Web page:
The Mystery of the RMD

As you may know, the CARE Act suspends the Required Minimum Distribution from 401k, IRAs and similar plans for 2020. If you don’t absolutely need the distribution, you might want to consider leaving your investment in place.

The Wall Street Journal has a good article explaining RMD rules under CARE.

But how is the RMD calculated? It’s really quite simple. For 2020 the RMD is based on your account balance on December 31, 2019. That amount is then divided by the IRS lifetime table. The older you are are greater percentage you must take.

For example, let’s say your account balance on the previous years December 31st is $600,000 and you are age 76 this year. Your RMD would be $27,272.72 ($600,000/22). But if you were age 80, your RMD on the same $600,000 would be $32,085.56 simply because you statistically have less time to use the funds.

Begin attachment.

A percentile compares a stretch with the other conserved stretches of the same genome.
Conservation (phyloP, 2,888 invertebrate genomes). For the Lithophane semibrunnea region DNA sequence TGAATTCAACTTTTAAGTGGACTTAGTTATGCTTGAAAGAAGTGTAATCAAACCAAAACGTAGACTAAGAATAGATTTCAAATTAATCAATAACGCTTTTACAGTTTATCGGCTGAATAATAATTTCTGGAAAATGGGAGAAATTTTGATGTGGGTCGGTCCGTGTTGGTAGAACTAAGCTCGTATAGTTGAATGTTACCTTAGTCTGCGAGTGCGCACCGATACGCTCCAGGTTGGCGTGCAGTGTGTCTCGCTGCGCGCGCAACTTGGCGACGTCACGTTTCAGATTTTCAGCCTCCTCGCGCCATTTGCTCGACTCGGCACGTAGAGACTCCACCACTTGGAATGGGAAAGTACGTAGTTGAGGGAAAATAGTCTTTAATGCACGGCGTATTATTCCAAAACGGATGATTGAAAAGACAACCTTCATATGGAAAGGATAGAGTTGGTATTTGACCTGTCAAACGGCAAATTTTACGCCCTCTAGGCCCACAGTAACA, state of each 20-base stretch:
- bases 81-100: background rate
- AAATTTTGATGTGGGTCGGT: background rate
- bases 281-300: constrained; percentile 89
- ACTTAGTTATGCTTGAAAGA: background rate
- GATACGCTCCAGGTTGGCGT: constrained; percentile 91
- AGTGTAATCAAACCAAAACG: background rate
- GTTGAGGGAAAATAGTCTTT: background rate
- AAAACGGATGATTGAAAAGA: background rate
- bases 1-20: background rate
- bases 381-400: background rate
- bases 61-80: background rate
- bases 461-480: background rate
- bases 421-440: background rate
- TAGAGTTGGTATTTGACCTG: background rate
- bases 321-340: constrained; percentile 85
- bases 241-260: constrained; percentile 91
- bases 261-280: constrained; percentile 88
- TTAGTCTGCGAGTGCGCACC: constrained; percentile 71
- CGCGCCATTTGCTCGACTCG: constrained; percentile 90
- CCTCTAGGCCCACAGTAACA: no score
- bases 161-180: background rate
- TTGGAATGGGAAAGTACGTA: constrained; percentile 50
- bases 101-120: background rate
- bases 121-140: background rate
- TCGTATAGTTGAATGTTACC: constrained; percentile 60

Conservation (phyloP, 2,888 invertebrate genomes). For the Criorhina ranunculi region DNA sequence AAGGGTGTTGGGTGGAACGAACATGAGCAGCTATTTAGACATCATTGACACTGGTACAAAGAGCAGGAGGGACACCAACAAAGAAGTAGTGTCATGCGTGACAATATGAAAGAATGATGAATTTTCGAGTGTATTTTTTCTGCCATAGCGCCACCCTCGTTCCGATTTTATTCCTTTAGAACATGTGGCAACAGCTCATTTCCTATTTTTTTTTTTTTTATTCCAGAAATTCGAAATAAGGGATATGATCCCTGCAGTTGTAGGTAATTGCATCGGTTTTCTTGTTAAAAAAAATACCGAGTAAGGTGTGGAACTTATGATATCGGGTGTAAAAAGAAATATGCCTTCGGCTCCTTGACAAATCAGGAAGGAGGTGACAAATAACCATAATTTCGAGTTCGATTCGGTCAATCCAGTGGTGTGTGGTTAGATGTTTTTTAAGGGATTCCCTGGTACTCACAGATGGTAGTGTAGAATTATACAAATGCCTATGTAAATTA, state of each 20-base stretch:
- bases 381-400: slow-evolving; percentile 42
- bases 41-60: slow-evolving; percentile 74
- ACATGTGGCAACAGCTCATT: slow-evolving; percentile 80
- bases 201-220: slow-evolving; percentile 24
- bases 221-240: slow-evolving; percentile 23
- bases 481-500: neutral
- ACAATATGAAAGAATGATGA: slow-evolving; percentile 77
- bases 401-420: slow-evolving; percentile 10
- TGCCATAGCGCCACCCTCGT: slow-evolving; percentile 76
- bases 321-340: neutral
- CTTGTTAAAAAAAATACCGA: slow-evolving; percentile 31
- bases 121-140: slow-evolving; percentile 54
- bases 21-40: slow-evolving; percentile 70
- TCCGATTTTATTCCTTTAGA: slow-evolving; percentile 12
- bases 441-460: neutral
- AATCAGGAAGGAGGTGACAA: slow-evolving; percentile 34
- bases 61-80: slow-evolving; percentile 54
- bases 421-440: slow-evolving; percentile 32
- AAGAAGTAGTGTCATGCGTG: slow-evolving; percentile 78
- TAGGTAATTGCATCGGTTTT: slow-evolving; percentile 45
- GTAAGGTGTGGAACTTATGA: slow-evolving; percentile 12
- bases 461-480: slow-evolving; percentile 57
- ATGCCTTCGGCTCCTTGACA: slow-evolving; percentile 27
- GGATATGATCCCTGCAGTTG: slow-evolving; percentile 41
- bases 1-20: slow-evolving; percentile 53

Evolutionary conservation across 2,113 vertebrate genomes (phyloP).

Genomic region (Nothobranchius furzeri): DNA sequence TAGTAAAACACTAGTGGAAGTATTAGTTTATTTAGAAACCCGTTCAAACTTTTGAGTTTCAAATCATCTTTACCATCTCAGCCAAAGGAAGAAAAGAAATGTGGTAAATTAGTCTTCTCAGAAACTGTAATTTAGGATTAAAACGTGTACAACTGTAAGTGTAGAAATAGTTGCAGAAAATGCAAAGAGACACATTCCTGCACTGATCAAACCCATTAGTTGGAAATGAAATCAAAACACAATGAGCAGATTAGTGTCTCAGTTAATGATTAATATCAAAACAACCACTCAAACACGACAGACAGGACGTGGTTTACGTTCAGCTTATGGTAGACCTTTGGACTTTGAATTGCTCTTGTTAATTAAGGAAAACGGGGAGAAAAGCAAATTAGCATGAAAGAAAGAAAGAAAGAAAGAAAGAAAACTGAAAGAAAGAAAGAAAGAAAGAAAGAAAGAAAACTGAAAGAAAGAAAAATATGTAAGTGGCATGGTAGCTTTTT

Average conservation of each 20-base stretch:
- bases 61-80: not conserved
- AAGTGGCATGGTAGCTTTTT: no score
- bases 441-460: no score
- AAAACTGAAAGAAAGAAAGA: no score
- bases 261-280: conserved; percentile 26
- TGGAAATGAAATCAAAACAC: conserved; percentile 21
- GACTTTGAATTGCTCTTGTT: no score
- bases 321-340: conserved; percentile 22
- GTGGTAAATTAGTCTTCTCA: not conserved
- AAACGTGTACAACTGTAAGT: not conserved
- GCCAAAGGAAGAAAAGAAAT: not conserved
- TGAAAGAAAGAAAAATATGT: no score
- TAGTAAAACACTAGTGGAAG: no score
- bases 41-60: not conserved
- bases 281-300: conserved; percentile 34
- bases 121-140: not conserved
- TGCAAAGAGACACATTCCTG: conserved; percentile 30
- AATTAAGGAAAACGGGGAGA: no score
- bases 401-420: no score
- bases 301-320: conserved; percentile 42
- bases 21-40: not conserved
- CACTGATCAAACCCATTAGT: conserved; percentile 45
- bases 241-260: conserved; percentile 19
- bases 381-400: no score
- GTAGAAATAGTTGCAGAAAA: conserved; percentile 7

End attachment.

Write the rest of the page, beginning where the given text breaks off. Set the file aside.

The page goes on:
1. The rules for 401(k) plans and IRAs are slightly different. In your 401(k) plan, the RMD may actually be treated as a distribution election designed to meet the code requirements (versus a government mandate – there actually is no mandate to take the money out, only a 50% penalty tax if you fail to take out at least the right amount).

    So, if you get a 2020 distribution that you don’t want, consider rolling it over to an IRA or even back to your existing plan. Generally speaking, you have 60 days to make that happen.

    Check with your legal and tax counsel before taking any action.


  2. How do we go about informing someone that we want to leave the funds alone this year and not take a distribution.


    1. None of my accounts are automatically distributed so do nothing. But if you have an auto RMD I would hope the record keeper asks first. But to be sure I would contact the record keeper in the Fall to be sure.


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